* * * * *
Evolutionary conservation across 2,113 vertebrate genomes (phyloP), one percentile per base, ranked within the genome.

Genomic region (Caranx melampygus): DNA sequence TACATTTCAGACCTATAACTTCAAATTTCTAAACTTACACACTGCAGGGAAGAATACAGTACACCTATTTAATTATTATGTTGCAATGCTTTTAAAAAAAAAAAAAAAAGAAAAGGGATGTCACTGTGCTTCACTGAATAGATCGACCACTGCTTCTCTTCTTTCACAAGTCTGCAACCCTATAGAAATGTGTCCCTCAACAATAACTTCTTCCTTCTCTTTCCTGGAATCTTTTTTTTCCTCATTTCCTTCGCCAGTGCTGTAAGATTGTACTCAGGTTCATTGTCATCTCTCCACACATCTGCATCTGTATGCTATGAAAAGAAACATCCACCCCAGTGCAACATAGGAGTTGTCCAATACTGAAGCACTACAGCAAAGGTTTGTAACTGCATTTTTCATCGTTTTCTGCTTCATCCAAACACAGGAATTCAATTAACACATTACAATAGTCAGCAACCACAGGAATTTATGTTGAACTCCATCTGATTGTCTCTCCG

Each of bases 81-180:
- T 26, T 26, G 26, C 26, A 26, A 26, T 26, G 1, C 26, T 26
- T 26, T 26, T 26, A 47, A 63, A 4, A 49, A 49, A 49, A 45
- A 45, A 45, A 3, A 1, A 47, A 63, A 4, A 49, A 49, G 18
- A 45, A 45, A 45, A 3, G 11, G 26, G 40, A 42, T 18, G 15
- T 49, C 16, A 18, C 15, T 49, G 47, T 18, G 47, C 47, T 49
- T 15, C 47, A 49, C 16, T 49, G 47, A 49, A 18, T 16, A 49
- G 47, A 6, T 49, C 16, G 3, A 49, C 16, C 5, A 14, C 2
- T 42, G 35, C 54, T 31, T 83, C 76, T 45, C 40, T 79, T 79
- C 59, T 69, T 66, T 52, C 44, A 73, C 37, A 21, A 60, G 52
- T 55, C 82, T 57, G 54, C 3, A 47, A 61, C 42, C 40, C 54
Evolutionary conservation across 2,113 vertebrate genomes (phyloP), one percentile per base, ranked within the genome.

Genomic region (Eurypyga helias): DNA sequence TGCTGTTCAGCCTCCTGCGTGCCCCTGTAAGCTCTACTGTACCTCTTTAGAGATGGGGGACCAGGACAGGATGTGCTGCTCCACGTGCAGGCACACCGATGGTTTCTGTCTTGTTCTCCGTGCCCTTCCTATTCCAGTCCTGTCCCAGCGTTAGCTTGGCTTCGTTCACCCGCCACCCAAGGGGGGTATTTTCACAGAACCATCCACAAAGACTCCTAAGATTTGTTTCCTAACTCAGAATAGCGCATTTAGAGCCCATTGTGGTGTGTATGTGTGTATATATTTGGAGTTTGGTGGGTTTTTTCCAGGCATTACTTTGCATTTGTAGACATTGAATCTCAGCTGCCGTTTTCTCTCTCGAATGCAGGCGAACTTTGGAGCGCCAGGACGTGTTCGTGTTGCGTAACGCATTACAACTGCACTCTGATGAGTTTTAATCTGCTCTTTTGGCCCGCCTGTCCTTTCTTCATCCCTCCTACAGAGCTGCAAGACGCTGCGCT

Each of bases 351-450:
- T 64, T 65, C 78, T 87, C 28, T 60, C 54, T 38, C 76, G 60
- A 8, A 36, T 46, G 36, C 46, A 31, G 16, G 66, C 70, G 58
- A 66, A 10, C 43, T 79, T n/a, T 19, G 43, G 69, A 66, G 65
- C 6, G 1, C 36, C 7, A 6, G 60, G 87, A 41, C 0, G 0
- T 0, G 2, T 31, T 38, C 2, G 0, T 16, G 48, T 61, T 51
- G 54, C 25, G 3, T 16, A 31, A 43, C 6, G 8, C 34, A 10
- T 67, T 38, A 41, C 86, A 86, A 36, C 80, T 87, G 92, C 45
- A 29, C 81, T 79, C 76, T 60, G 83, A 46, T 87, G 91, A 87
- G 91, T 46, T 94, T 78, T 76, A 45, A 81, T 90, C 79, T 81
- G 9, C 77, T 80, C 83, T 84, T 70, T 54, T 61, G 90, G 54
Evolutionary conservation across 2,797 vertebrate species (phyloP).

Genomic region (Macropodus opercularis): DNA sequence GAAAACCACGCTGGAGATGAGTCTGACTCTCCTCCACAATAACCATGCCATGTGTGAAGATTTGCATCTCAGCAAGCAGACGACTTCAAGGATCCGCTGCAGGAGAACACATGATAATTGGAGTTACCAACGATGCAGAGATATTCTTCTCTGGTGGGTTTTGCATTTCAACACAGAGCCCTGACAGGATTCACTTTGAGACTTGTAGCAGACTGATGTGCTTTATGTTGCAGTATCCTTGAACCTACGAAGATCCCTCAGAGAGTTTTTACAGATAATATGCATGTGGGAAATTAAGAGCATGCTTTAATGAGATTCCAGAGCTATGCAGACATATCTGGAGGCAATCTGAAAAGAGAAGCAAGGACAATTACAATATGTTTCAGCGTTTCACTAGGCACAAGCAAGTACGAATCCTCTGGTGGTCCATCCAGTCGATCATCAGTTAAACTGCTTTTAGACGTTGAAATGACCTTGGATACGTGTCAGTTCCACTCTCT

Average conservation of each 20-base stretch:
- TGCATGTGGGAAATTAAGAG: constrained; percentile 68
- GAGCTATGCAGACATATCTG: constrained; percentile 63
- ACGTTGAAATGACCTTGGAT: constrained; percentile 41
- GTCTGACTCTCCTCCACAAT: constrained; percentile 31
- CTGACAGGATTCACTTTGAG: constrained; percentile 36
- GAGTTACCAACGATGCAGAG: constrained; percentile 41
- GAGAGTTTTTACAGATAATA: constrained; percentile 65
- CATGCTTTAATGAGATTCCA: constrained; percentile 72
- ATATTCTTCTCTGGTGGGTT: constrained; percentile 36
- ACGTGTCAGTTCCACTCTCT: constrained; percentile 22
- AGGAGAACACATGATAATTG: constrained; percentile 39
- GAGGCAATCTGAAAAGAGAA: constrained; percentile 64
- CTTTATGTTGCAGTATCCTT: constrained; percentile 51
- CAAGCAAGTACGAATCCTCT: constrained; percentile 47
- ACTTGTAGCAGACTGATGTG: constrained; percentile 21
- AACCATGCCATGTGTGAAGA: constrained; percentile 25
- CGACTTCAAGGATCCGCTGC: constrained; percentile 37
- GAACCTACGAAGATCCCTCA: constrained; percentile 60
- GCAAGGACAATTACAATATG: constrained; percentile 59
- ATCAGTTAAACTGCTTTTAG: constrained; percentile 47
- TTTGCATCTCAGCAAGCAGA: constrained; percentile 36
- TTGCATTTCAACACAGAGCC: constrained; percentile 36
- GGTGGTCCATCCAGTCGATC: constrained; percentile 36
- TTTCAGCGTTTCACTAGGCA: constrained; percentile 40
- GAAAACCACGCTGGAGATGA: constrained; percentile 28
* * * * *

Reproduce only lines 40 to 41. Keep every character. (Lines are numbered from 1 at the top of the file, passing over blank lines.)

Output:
- AGGAGAACACATGATAATTG: constrained; percentile 39
- GAGGCAATCTGAAAAGAGAA: constrained; percentile 64